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NITI Aayog’s Water Resources Strategy

NITI Aayog’s Water Resources Strategy

Tag: GS-3 || Economy || Structure of the Indian Economy || Natural Resources

What is the issue?

  • NITI Aayog released its ‘ Strategy for New India @75 ‘ in December 2018, setting clear goals for 2022-23.
  • In this document, the strategy for ‘water resources’ is unrealistic as it was in the successive National Water Policies (NWP).

Essentials needed for a plan to be effective?

  • There are three basic criteria for effective strategic planning.
    • Acknowledge and analyze past failures.
    • Suggest realistic and implementable goals.
    • Stipulate who will do what, and within what time frame.
  • The water ‘ strategy ‘ of the NITI Aayog fails in all three respects.

 Is there a new outlook?

  • Two failed proposals were repeated in the document
    • Adoption of an Integrated river basin management approach
      • For 70 years, the integrated management theory has been around, but not even one medium-sized basin has been handled in the world.
    • Establishment of large river River Basin Organizations (RBOs).
      • 32 years after the NWP recommended RBOs in 1987, not a single one for any major basin was formed.
    • Regulatory authority of water
      • The regulatory authority for water resources is another failed idea.
      • Without examining and analyzing the reasons for the failure of the already established WRA, the establishment of Water Resources regulatory authorities was recommended.
    • The strategy paper notes that a huge gap exists between the capacity for irrigation produced and used.
    • It proposes that the Ministry of Water create an action plan to complete the creation of the Command Area (CAD) in order to reduce the gap.
    • Again, a recommendation is made without analyzing why CAD works remain incomplete.

Goals mentioned in the document

  • Provide an adequate, secure and safe supply of piped water.
  • To provide all farms, factories, and industries with water.
  • Ensure that all Indian rivers flow continuously and cleanly.
  • Long-term groundwater sustainability.
  • Coverage for proper water supply operation and maintenance.
  • Use of 690 billion cubic meters of surface water resources.
  • Improving the quality of water use on the ranch.
  • Achieve zero-emission from industrial units of untreated effluents.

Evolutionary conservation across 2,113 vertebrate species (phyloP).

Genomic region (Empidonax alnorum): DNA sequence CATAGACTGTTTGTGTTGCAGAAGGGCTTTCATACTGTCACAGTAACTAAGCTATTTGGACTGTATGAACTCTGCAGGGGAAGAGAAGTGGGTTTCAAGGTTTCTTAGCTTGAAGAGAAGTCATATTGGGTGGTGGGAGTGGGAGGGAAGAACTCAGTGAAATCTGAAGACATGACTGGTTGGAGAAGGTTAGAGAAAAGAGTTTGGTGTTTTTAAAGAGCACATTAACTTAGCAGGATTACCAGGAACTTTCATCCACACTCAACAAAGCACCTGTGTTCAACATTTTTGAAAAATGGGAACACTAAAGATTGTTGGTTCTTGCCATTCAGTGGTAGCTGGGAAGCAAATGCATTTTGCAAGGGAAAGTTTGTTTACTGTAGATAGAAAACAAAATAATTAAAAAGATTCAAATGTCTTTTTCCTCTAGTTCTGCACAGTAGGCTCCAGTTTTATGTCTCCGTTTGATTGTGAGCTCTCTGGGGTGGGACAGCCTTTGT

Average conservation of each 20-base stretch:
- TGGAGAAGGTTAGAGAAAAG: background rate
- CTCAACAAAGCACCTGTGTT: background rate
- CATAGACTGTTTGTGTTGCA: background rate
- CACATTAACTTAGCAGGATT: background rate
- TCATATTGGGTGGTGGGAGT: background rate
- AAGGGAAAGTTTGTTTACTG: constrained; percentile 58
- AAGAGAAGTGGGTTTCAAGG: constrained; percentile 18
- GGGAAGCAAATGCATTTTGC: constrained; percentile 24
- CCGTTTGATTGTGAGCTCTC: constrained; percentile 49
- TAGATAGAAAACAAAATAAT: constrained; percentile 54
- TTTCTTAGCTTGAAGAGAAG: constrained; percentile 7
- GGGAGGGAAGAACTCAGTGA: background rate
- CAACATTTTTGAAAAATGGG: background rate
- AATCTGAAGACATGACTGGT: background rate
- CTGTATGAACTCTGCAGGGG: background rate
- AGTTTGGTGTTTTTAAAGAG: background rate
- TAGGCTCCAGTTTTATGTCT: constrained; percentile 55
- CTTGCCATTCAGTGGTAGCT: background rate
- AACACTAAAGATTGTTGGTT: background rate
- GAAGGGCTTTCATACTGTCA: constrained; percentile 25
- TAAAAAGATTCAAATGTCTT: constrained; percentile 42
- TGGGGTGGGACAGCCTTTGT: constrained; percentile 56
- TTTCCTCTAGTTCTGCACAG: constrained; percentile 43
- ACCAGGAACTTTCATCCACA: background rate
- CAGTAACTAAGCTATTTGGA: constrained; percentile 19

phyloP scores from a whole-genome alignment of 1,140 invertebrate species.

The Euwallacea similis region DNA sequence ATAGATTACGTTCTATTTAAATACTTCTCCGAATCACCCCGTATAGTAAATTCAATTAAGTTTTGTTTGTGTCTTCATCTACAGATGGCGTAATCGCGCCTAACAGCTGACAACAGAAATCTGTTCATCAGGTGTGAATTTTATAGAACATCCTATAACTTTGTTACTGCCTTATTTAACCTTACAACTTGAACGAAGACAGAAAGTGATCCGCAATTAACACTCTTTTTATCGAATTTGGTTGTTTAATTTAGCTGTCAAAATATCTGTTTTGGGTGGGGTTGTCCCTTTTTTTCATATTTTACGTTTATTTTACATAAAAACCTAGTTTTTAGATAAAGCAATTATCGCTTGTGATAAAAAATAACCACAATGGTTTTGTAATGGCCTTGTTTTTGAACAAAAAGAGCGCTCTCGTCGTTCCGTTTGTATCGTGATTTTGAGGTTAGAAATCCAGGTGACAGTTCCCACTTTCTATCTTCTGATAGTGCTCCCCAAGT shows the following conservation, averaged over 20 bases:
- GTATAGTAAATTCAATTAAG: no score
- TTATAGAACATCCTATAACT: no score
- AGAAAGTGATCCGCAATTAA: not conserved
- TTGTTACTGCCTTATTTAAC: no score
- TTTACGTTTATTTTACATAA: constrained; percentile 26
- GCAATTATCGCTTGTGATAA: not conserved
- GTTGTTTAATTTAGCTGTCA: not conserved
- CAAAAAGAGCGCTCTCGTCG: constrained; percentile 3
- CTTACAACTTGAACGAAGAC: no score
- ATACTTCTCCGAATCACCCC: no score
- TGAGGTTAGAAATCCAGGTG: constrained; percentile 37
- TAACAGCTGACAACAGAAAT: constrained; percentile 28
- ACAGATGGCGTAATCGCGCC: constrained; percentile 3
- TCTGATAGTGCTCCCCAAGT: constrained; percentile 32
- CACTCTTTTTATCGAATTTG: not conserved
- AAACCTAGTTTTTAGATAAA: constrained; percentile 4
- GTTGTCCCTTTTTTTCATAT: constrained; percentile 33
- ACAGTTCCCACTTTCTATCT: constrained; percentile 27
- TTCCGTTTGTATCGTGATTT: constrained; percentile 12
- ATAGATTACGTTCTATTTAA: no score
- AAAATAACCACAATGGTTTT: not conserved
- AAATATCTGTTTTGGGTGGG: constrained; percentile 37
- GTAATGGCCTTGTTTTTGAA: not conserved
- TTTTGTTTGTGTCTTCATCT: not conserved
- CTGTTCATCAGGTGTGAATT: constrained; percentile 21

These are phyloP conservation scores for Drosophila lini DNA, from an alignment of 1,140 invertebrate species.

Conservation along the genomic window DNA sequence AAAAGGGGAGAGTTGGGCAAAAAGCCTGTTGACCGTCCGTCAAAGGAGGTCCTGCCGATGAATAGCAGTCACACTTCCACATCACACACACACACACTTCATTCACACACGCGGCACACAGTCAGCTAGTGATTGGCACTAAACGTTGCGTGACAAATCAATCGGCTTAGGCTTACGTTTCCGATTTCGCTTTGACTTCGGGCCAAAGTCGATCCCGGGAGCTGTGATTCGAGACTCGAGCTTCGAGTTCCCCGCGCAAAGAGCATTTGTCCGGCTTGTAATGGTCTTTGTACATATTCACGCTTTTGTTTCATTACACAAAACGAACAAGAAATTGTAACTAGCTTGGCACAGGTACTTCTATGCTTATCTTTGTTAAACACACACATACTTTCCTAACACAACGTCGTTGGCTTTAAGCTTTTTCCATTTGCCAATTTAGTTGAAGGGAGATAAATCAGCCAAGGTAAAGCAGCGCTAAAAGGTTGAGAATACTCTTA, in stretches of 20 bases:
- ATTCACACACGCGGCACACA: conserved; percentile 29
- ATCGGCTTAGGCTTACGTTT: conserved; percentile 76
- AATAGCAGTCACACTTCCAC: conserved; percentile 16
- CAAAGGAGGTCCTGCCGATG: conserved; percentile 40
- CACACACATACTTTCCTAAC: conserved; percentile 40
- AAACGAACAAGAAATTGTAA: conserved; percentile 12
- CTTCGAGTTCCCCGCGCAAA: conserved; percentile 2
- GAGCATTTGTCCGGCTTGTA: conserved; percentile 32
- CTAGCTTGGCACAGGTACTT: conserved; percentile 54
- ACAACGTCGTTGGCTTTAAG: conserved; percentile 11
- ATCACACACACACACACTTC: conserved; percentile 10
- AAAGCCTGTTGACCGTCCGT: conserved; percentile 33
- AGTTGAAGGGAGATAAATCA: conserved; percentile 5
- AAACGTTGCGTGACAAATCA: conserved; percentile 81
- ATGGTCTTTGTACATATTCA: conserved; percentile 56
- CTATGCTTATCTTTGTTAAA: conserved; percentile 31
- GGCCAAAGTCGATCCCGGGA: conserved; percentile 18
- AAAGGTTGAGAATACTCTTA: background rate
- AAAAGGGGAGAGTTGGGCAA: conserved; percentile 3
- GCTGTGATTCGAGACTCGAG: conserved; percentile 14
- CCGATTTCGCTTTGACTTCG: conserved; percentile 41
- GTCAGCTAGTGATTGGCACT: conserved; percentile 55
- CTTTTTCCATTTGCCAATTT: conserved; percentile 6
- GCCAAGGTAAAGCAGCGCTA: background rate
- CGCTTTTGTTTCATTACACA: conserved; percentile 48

• For a 5-year period, these are too optimistic and absurdly impractical.
  • Not even one of these targets has been accomplished in any state.
  • A strategy document must specify who will be responsible and accountable for achieving the specific goals, and in what time-frame.
  • Otherwise, no one will accept the responsibility to carry out various tasks, and nothing will get done

Constraints listed

  • Potential for irrigation created but not being used.
  • Poor irrigation systems efficiency and indiscriminate use of water in agriculture.
  • Weak plan execution and maintenance.
  • Crop variations that are not associated with agro-climatic areas.
  • Subsidized water rates.
  • Residents are not provided with piped water.
  • Groundwater pollution.
  • The Easement Act, 1882 giving farmers rights to own groundwater resulted in unchecked groundwater extraction.
  • Only the Easement Act is, in reality, a constraint on these issues listed under’ constraints.’
  • The proposals mentioned under’ moving forward’ and’ suggested changes ‘ do not specify how any of these will happen.
  • These are problems caused by 72 years of mismanagement in the water sector and continue to be obstacles for the future.

What did the document failed to do?

  • Real constraints are not defined in the text.
  • It states that the interlinking project between the Ken-Betwa River, the Pancheshwar project between India and Nepal and the Siang project in northeastern India must be completed.
  • A major obstacle to the completion of these ventures is public interest litigation (PIL) brought before the National Green Court, the Supreme Court or various High Courts.
  • Projects will remain stuck in courtrooms unless the government checks that PIL is misused for environmental posturing.
  • The report does not mention any concrete and successful changes that were implemented but later stalled.

Way forward

  • Water problems in India can be solved with existing knowledge, technology and funding.
  • However, India’s water establishment needs to admit that the strategy followed to date has not succeeded only then can there emerge a practical vision.
  • The NITI Aayog should not have recommended a continuation of the unsuccessful policies of the past.  It helps India to continue walking on the futile road it has been following for decades, far from addressing our water problems.

Mains model question

  • NITI Aayog’s water resource policy is a continuation of past failures. Critically analyze.